You probably know that Liverpool have a massive Pre-Raphaelite exhibition on at present. Pre-Raphaelites: Beauty and Rebellion is currently running at the Walker Art Gallery (yes, I intend to claim that gallery at some point) until 5th June and the Walker family will be pottering up north to see it in April. In advance of this, the kind people at Liverpool University Press sent me a copy of the catalogue to review. Well, thank you very much...
This is a small, affordable catalogue, filled with good quality illustrations and a lot of interesting research on Liverpool's place in the Pre-Raphaelite story. I'm liking the trend for mini-catalogues: don't get me wrong, I adore a massive £30 monolith filled with gorgeousness, but sometimes, if you already have a ton of books on the subject, a smaller catalogue is just as satisfying and won't break the bank or your back getting it home. At £15, this is really good and contains many images I was not familiar with. What more can you ask for?
|The Scapegoat (1854-5) William Holman Hunt|
The angle the exhibition takes is a rather contemporary one: Dissatisfied with how London-centric everything was, Liverpool decided to take matters into its own hands, culturally speaking. In the Georgian period, men were making money in new industries and began to pour it back into the local community, with institutions , schools and libraries, as well as building personal cultural collections.
|Man of Sorrows (c.1859) William Dyce|
The formation of the Liverpool Academy in 1810 began a run of exhibitions, lasting until the 1860s, which featured such superstars of the day such as Lawrence, Etty and Turner. The Academy offered to pay transport costs to get the art from London (and ship it back if it didn't sell) and held its annual exhibition in September making it fall comfortably apart from the Royal Academy's May exhibition. If your work didn't sell in May, then it became a staple to try again in the autumn. By the 1820s, Liverpool Academy's exhibition gained national importance, reported in the newspapers and drawing the best art and artists.
|Oure Ladye of Saturday Night (1847) Ford Madox Brown|
By 1851, the census recorded that Liverpool had the greatest number of artists living in a city beside London. It is unsurprising that it would draw the interest of the Pre-Raphaelites. A number of Ford Madox Brown's pictures were seen for the first time in Liverpool including Oure Ladye of Saturday Night (also known as Our Lady of Good Children) which had been rejected by the Royal Academy in 1847. The Art Journal of 1853 reported 'the Liverpool Academy has a decided penchant for Pre-Raffaelitism'.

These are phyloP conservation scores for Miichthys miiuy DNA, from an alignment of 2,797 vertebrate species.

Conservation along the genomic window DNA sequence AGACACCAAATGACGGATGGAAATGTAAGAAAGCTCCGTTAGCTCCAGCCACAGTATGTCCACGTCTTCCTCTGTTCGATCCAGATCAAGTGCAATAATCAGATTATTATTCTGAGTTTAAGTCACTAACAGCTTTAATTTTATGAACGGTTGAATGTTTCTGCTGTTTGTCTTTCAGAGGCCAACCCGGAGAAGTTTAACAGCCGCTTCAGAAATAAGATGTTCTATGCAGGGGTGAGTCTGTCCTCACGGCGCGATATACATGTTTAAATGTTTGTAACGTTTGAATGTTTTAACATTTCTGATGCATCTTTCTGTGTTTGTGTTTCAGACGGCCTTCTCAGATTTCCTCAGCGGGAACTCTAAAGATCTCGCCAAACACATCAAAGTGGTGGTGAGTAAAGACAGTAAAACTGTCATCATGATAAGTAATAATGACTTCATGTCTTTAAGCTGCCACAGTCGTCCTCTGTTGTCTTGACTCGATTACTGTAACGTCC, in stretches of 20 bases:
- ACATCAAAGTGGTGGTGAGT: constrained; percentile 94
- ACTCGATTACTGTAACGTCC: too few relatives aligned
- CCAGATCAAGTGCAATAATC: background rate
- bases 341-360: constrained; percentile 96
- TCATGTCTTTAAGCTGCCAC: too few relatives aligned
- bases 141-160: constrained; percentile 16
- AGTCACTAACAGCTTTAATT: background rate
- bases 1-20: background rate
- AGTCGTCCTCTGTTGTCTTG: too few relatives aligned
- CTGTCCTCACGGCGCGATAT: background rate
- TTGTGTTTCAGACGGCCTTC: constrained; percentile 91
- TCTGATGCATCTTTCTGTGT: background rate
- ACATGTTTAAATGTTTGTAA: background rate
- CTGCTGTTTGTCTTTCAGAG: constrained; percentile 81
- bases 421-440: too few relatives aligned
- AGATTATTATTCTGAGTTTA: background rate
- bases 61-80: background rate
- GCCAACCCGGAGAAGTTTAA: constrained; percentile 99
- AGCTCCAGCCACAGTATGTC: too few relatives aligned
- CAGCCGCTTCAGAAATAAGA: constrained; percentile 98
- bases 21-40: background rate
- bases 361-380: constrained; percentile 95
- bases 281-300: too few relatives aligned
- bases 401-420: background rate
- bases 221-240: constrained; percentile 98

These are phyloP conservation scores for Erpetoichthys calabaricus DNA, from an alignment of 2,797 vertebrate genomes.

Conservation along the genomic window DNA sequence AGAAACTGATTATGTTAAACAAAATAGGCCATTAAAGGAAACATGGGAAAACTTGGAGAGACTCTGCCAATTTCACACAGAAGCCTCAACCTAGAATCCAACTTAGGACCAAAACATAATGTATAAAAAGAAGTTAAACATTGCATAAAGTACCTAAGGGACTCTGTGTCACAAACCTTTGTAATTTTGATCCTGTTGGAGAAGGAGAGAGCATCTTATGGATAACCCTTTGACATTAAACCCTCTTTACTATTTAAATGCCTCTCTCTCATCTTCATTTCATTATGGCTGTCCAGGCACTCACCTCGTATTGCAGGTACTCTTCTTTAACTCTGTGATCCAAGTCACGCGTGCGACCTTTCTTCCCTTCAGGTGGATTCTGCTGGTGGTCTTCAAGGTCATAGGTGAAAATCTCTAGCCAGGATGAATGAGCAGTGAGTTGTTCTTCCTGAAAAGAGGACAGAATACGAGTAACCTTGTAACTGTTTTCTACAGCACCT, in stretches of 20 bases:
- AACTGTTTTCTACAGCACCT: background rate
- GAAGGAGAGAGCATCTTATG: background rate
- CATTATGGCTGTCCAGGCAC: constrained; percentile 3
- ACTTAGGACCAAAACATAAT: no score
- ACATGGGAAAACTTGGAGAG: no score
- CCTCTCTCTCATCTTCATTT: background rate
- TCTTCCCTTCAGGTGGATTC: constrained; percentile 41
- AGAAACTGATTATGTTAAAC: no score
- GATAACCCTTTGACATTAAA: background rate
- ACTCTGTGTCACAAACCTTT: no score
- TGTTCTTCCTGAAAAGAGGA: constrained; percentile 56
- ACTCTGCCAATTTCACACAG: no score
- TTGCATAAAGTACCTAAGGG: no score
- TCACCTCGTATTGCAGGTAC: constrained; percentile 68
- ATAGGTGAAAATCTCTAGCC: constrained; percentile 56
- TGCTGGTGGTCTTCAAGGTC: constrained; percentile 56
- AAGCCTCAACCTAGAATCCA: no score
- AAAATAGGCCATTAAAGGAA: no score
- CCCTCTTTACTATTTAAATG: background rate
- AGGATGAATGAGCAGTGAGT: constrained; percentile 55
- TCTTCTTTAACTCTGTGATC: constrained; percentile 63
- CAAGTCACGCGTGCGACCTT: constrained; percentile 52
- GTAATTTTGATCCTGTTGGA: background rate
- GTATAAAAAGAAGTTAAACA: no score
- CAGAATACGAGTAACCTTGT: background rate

|Autumn Leaves (1856) John Everett Millais|
The catalogue itself is split into two sections. The first covers the paintings that graced the walls of the Liverpool Academy exhibitions, including ones such as Autumn Leaves (1856) by Millais which aren't actually in Beauty and Rebellion. There are pictures by the Pre-Raphaelite Brotherhood, and their followers such as Arthur Hughes, John Brett and George Price Boyce, as well as lesser known artists such as Frederick Smallfield.
|Wedding Cards: Jilted (1854) John Everett Millais|
The second part of the book concentrates on the Liverpool patrons, those men who made their money and invested in paintings, such as John Miller, Frederick Leyland and William Hesketh Lever, whose works became the Lady Lever Art Gallery. It is obvious that William Holman Hunt did very well up north as many of his works are included, but there are also pictures by Rossetti, Burne-Jones and Millais' gorgeous Wedding Cards: Jilted.
|Venus Verticordia (1863-8) Dante Gabriel Rossetti|
Because I am married to Mr Walker, the curator of the Russell-Cotes Art Gallery, another collections made by a Victorian art lover, I already have an interest in the people who patronised the artists I love so much. In fact Venus Verticordia from the Russell-Cotes is on display in Liverpool because it belonged to Mr Mitchell of Bradford but watercolour copies were requested by Liverpool patrons George Rae and William Hesketh Lever. It is another way of looking at art and artists because it has to be acknowledged that at times artistic inspiration came out of necessity.
|The Gardener's Daughter (1868-9) John Ingle Lee|
The catalogue is a smashing taster of the exhibition, making me eager to see it, but also if I was unable to travel to Liverpool, it covers the themes and subject well in an informative and enjoyable way. The paintings are beautifully reproduced, some with their frames, but if I had to have a criticism (and it is a petty one) spreading an image over more than one page really doesn't work successfully without cracking the spine to see it all.
|Jesus Washing Peter's Feet (1852-6) Ford Madox Brown|
To buy this lovely book, go to the Walker Art Gallery shop here where you will also find further information on the exhibition. It is no doubt available through Amazon or your local bookshop too. A lovely addition to anyone's Pre-Raphaelite library and an interesting path of research.